The housing first model contends that lowering restrictions on drug and alcohol use for homeless clients seeking services attracts a client that historically has proved difficult to help, the chronically homeless. Once in the door, case managers would ideally work to accommodate the client as a means of harm reduction for both the client and the community. There have been some successes for the chronically homeless with this model, but it presents difficulties serving other types of clients and has been demonstrated to have a so-called “magnet effect” that we’ll discuss in a moment. Locally, this model is embraced by Corvallis Housing First; among other services, they run a downtown emergency men’s shelter.

    The other model permits clients to seek emergency shelter while intoxicated, but insists on drug and alcohol restrictions after that if alcoholism or substance abuse is an issue. The impetus for this insistence is that sustainable change only occurs for people who willingly want to change. This model also contends that it is difficult for clients that are early in their recovery to mix with clients that may still be using drugs or alcohol. This model has demonstrated itself with many types of homelessness, but is more limited in its successes with the most chronically homeless. Locally, Community Outreach Inc. offers many services typical of the model.

    All this said, Corvallis offers more safety nets than most cities its size. Both Hakes and Whipple had been longtime Corvallisites with residencies dating back before the current influx of transient homeless into town. Given the services they accessed and were aware of, it seems unlikely that either of their premature deaths can be ascribed to a lack of community help.

    In the final analysis, we cannot know who is responsible for the Hakes murder unless the police investigation is successful. In other words, the only one responsible for Hakes’ death is her murderer.

    An Elephant in the Room
    Stepping away from these recent deaths, there appears to be community consensus for magnanimity toward the homeless population, but it is waning under the pressure of the magnet effect—a phenomenon in which a region’s transients learn of a community particularly accepting of the chronically homeless and migrate there.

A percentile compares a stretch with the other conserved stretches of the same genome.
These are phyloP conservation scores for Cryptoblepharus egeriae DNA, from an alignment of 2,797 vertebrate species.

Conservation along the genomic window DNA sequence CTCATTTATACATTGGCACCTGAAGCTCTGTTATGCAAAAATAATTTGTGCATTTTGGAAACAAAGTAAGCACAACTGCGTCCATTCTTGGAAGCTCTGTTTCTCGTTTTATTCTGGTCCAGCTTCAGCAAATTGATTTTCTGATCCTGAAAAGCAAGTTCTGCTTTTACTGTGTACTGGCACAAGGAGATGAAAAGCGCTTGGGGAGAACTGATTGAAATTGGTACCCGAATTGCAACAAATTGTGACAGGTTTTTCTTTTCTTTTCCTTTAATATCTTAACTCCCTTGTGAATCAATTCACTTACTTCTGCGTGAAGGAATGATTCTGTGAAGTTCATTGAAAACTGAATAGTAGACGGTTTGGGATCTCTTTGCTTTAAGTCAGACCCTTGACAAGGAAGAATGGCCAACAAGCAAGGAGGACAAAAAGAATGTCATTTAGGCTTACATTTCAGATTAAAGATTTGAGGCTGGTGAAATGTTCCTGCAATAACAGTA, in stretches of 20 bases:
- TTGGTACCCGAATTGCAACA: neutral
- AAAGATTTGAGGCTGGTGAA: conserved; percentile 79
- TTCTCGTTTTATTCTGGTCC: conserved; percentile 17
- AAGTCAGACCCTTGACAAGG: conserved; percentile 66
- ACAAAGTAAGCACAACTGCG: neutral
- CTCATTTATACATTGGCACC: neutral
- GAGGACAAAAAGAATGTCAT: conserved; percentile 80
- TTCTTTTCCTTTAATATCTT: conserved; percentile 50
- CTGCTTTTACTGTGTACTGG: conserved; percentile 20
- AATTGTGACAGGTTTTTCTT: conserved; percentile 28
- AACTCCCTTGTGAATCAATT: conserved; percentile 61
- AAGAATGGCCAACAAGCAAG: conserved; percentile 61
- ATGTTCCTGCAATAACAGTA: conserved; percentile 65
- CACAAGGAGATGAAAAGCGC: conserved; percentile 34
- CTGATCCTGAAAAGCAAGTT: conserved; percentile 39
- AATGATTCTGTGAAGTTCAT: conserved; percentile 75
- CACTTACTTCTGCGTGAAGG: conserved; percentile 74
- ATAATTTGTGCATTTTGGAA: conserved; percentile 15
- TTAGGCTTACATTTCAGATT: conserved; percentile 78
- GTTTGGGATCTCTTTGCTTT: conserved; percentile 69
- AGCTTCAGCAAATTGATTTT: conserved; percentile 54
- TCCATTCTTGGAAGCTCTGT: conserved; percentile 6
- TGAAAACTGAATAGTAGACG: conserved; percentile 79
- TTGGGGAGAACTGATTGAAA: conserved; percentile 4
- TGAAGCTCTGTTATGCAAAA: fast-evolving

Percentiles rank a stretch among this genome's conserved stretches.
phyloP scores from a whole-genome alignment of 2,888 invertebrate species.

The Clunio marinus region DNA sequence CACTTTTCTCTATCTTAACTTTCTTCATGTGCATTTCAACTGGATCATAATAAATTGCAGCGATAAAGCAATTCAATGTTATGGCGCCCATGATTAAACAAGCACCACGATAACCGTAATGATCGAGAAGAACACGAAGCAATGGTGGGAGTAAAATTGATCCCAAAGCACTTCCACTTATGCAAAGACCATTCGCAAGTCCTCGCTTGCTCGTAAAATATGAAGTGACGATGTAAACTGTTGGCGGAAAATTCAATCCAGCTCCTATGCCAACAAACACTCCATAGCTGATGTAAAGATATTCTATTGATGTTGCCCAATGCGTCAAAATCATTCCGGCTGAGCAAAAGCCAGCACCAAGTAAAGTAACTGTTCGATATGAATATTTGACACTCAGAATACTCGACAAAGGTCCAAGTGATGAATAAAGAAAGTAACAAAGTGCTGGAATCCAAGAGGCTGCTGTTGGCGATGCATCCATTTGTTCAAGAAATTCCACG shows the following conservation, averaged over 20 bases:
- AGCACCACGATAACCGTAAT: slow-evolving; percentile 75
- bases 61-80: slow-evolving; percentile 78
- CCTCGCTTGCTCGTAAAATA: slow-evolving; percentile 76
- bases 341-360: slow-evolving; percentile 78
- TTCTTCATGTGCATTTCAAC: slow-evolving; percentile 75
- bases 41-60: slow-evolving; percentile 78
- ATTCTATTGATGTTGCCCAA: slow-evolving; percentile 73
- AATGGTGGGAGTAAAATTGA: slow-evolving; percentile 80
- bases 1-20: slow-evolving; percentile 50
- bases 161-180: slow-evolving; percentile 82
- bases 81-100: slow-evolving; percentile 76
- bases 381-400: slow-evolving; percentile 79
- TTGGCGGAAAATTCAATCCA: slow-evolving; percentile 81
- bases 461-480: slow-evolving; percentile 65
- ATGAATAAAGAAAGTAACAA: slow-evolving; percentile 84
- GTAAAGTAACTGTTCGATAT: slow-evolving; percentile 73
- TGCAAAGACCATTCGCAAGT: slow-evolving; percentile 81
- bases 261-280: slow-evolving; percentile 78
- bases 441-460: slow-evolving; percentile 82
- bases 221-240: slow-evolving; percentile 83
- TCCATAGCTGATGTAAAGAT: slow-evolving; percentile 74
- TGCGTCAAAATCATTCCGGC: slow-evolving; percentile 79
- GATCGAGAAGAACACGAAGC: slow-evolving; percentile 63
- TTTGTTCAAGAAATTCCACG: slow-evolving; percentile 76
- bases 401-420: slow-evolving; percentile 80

Those that do migrate can be a particularly difficult group to help.

    Corvallis Police are on record stating they have seen this increase, and this paper receives reports regularly. There has been increased crime; preteen and teenage girls report being sexually harassed, and many parents express concern it is no longer safe for children to use a number of area parks. Most recently, community concerns spurred a Tactical Action Plan that has shifted some police resources to Central Park. Similar expenditures were made last year for the whole of downtown.

    In the debate on how to best help the homeless, some have tried to minimize this effect as a concern or blame it inaccurately on national trends, but this denial is undermining the public’s trust. One email to The Advocate even referred to the helping community as the homelessness business, and similar insinuations are becoming more common.

    While these recent deaths can be seen as tangential to this debate, it is more the case that they may prove galvanizing. Going forward, it may be difficult for the helping community and area leaders to retain public support if they are not direct about the influx of transient homeless into Corvallis, and willing to offer plans complete with costs for Corvallisites who are becoming increasingly frustrated.

    By Rob Goffins

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  • Comparing New Gov. Brown with Kitzhaber
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    bill_lunchCounting an OPB political analyst and commentator among townies can be especially helpful when so much is afoot in Salem, case in point, Bill Lunch, an Oregon State University Professor Emeritus of Political Science. Put another way, Lunch is so experienced that he is the go-to anytime City Club of Corvallis feels a hankering for authoritative political prognostication, and unless you’ve been hiding in a cave, you know our just reelected governor resigned, turning over the reins to Kate Brown last week.

    And yes, this interview will cover quite a bit more than the transfer of power in Salem.

    Advocate: In what ways might the administration of just sworn Governor Kate Brown compare and contrast with the outgoing governor Kitzhaber’s?
    Bill Lunch: There is likely to be more similarities than differences. Both are Democrats with an environmentally conscious record. Initially, Brown’s disagreeing with or approving legislation will look a lot like Kitzhaber’s.

    There are two high profile bills currently in the house, both of which Brown will likely sign. The first, a bill which would grant more citizens voter registration rights, is a bill Brown authored, and now that Democrats have gained a majority in the house, she will likely see it come across her desk. (Sometimes called the Motor Voter bill, applicants to DMV would be automatically registered to vote.)

    The controversial Low Carbon Fuel Standard bill that has Republicans crying out about raised gas prices also stands a good chance to receive Brown’s approval, if it makes it through the house.

    State legislators will have to work together to move forward on a bill addressing highway congestion and the reconstruction of the I-5 bridge that connects Portland to Vancouver.  Republicans have stated they will not agree to work with Democrats until they drop the Low Carbon Fuel Standards bill.